The Gross Motor Function Classification System or GMFCS, is a description of how an individual with CP moves around in their community and daily life. It may feel overwhelming to think about your child’s GMFCS level. However, as a parent or caregiver, having this information will help you understand your child’s immediate needs and realistic next steps/goals. Once you know your child’s GMFCS, you can take it to your child’s professional care team to discuss your child’s care plan with the GMFCS information in mind.
The Gross Motor Function Classification System: Why is it so important?
The Gross Motor Classification System (GMFCS) is used by therapists, clinicians and surgeons to help families:
- Understand a child’s current abilities;
- Identify what interventions/supports are most appropriate for them;
- Determine how often a child should be monitored for hip dysplasia and other conditions commonly seen in people with cerebral palsy.
In a recent survey of parents of children with CP, 92% of caregivers reported that they preferred to learn about their child’s GMFCS level, but less than half of the survey participants had this information. Eighty-three percent of caregivers said it would be helpful to revisit this information over time.”
Amy Bailes, PT, PhD – https://www.ncbi.nlm.nih.gov/pubmed/30132848
Now that you have your child’s (GMFCS) level here are some related questions you may wish to ask your professional team:
- What will my child’s long-term development look like? You can talk to your professional team if you wish to learn more about the GMFCS and how it can be used along with the Motor Growth Curves to project your child’s development over time.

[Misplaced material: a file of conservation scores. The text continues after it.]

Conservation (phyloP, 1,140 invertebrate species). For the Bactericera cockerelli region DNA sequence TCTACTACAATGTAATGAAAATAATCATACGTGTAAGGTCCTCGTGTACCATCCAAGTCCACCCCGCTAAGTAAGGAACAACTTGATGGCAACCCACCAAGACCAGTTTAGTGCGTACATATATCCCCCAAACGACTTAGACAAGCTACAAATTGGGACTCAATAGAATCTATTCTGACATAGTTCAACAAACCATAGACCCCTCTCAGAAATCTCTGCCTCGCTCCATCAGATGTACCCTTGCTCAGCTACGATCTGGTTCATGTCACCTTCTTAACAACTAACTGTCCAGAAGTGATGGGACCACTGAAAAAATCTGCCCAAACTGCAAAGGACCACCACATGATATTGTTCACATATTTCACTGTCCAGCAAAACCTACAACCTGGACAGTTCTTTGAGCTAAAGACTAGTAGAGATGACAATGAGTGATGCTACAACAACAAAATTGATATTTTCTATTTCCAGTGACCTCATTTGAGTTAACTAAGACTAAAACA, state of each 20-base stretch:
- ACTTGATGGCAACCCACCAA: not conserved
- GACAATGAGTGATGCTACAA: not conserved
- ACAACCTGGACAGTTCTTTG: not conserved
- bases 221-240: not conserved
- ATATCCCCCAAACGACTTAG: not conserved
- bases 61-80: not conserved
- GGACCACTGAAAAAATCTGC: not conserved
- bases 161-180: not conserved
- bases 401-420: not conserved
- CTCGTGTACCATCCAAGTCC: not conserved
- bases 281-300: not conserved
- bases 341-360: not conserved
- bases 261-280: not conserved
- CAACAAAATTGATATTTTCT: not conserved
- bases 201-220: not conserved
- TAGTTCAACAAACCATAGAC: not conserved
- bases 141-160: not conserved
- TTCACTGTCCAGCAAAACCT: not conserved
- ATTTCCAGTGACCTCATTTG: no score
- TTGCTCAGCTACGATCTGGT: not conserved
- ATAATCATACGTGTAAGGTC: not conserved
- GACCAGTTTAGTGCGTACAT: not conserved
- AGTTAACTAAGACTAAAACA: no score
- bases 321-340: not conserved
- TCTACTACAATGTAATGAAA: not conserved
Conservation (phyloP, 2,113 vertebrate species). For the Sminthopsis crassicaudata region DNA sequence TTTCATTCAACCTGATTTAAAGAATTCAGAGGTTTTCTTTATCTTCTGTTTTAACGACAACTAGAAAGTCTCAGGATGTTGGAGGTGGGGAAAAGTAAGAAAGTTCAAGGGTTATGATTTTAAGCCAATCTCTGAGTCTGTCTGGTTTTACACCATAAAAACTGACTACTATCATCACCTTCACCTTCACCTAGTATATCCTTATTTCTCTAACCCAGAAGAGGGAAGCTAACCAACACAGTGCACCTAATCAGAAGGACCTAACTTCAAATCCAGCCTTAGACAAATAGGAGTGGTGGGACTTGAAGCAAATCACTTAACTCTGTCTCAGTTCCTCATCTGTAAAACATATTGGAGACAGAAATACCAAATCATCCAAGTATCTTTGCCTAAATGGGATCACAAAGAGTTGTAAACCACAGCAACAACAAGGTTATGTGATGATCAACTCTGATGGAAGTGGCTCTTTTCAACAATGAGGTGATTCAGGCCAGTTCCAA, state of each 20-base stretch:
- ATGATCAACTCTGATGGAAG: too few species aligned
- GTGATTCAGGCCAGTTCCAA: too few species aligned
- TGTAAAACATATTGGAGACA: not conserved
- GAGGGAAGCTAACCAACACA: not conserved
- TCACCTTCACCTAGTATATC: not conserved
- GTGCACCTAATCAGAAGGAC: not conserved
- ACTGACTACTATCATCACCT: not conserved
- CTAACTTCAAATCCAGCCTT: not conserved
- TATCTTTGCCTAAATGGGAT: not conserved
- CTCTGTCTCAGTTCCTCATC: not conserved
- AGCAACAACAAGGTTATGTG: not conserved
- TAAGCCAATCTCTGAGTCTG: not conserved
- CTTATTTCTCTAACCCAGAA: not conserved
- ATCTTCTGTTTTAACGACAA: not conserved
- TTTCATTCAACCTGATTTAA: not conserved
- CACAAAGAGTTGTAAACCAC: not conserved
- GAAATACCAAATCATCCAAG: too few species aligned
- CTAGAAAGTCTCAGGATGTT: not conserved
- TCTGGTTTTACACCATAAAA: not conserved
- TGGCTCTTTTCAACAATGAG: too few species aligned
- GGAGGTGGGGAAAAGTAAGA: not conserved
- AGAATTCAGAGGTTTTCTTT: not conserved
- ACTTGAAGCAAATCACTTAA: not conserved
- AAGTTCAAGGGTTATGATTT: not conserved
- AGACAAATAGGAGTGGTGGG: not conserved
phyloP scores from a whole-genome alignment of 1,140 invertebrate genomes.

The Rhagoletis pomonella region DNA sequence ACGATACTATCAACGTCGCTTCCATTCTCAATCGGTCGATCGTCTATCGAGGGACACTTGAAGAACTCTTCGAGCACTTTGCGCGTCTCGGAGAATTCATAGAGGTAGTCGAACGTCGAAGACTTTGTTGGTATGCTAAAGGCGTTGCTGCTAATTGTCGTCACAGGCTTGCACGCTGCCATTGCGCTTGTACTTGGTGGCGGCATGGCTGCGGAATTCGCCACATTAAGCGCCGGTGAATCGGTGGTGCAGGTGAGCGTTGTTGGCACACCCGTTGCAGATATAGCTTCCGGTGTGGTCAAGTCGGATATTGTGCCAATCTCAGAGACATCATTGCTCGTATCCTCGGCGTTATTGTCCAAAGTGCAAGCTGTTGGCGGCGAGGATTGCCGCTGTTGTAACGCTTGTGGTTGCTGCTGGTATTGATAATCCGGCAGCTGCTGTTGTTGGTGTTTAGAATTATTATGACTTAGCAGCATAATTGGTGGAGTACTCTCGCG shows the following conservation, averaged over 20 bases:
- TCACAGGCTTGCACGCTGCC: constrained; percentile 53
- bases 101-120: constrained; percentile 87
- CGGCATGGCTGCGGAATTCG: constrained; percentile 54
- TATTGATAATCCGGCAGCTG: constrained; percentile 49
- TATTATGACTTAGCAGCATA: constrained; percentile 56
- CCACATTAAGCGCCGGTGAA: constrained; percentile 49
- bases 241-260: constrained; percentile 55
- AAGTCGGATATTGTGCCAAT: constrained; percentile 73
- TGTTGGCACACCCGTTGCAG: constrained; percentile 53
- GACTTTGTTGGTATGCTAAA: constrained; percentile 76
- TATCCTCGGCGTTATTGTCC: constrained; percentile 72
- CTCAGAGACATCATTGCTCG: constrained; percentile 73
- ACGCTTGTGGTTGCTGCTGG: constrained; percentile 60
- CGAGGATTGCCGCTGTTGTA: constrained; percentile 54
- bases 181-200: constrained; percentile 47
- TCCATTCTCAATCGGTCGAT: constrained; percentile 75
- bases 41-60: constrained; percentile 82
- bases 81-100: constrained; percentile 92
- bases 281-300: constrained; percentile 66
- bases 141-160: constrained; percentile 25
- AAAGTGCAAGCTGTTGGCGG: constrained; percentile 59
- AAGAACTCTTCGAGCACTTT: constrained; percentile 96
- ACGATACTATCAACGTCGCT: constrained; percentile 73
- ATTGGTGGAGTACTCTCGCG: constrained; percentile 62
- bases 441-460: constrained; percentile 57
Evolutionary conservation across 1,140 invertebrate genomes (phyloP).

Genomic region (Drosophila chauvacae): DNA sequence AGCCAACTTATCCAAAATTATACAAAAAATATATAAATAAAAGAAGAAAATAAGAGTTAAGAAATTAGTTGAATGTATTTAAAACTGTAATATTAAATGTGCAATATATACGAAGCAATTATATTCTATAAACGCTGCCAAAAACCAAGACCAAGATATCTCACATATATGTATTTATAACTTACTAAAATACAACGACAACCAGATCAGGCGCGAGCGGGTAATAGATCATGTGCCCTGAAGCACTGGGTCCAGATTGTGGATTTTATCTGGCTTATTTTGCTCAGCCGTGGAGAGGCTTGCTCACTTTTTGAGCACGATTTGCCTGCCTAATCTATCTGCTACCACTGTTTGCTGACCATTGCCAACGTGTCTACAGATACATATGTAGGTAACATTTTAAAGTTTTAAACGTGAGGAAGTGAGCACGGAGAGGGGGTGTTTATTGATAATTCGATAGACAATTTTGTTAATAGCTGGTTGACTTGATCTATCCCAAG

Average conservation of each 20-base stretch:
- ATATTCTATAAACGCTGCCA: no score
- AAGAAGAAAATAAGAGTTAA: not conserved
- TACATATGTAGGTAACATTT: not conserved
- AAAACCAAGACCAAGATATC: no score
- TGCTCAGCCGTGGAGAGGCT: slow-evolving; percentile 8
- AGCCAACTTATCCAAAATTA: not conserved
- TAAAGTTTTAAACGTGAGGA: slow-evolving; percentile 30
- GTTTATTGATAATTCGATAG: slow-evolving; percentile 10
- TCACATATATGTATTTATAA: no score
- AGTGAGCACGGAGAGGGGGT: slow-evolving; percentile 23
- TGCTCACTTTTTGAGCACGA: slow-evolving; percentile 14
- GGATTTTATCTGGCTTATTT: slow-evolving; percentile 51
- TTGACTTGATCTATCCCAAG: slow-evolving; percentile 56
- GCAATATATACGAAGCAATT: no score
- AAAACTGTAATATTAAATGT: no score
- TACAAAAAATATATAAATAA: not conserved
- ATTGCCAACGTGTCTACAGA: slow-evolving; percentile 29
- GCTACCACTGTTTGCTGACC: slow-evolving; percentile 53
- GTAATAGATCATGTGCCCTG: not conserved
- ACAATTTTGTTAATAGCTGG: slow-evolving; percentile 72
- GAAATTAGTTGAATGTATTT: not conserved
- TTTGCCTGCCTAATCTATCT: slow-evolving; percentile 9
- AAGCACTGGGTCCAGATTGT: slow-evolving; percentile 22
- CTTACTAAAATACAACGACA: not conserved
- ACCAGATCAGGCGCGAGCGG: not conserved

- Are my child’s hips being monitored? “One in three people with CP will develop hip displacement.” Share and discuss the following care pathway on hip surveillance by the American Academy for Cerebral Palsy and Developmental Medicine (AACPDM). The hip monitoring care information is organized by GMFCS level. Sharing your child’s GMFCS level will help your clinical team determine how frequently to x-ray you’re your child’s hips: http://www.aacpdm.org/publications/care-pathways/hip-surveillance A 2016 survey of the Pediatric Orthopaedic Society of North America membership found widespread agreement that a dislocated hip in a child with CP should be prevented by hip surveillance (93%), yet only a small proportion (18%) followed a regular surveillance program.
- Do I have the right equipment to support my child’s development? Your professional team, especially therapists, can help you understand what types of equipment are appropriate for your child. This may include mobility equipment, i.e., walkers, wheelchairs/power wheelchairs etc., self-care / care-giving equipment, i.e., toileting, bathing, etc. or other devices, e.g., standers. When supportive equipment is used in the right circumstances, it can promote your child’s development, health and well-being, participation and independence. It can also offer relief to caregivers by reducing the effort and energy you need to use to support their child.
These are just a few ways the GMFCS information can be helpful for families. Speak to your professional team about more ways the GMFCS can help you understand and best support your child or loved one with CP.
For more information, download our free cerebral palsy tool kit.